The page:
“Yeah. Wouldn’t it be fun?”
“Why don’t you just go sledding by yourself?”
I kneaded the neck muscle a bit harder than necessary. “Now there’s a depressing thought. Sledding alone. It’s worse than bowling alone, and a guy wrote a book about how pathetic that is.”
He pulled away with a grimace. “Annabelle, perhaps you haven’t really noticed, but I have a book to write. Do you not see these stacks of papers and this calendar up here with the pages flipping past? I’m hardly a person who’s looking for other things to do right now. And I have to get back to it, if you don’t mind.”
“No, of course I don’t mind. It’s just that I think we need to have fun sometimes, too.”
“This is the new fun,” he said. He snorted and returned to his typing—he uses the hunt-and-peck method, which causes him to look slightly alarmed as he writes, as though he suspects the letters might have moved since he last looked—and I stood there next to him, sipping my tea and watching our reflection in the window. It was one of those picturesque scenes, with snow clumped charmingly along the panes like in a movie about winter, and we seemed so gleaming there in the safe, yellow lamplight of his study, standing together like in a portrait, as if we were just slightly better than ourselves, safe and peaceful. Well—except that Grant was scowling, and his shoulders were holding his anger like a tensed coil, and you couldn’t quite see the big hole in my heart.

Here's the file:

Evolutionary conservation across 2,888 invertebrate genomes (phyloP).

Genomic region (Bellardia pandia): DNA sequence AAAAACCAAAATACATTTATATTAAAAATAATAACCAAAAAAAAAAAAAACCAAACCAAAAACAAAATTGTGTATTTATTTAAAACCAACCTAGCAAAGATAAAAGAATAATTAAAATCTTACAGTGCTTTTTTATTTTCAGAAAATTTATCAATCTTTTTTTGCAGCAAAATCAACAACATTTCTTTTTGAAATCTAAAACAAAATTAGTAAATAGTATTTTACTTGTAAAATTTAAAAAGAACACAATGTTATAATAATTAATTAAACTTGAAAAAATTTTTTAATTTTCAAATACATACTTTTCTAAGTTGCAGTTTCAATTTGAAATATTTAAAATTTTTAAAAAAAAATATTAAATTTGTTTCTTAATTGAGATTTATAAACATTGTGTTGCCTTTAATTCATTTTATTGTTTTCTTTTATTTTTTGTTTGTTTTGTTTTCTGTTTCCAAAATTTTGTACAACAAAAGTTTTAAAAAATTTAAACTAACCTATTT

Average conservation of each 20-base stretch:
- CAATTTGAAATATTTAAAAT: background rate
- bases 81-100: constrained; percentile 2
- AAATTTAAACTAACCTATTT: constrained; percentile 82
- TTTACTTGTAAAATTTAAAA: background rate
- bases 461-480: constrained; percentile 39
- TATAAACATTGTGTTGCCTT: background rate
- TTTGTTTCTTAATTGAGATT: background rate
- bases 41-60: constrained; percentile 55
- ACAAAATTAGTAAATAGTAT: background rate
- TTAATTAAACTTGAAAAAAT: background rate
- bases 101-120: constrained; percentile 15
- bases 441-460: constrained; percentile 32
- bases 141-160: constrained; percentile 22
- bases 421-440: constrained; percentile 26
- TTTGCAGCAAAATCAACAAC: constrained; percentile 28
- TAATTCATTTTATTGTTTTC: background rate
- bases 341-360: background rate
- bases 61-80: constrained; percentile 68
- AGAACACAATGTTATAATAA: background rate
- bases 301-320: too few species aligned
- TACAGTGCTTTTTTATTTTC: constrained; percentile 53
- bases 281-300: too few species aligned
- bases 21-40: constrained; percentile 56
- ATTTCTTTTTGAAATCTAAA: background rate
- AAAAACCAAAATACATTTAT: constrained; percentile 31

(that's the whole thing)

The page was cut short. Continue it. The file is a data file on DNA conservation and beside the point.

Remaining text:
Excerpted from The Stuff That Never Happened by Maddie Dawson Copyright © 2010 by Maddie Dawson. Excerpted by permission of Crown Trade Group, a division of Random House, Inc. All rights reserved. No part of this excerpt may be reproduced or reprinted without permission in writing from the publisher.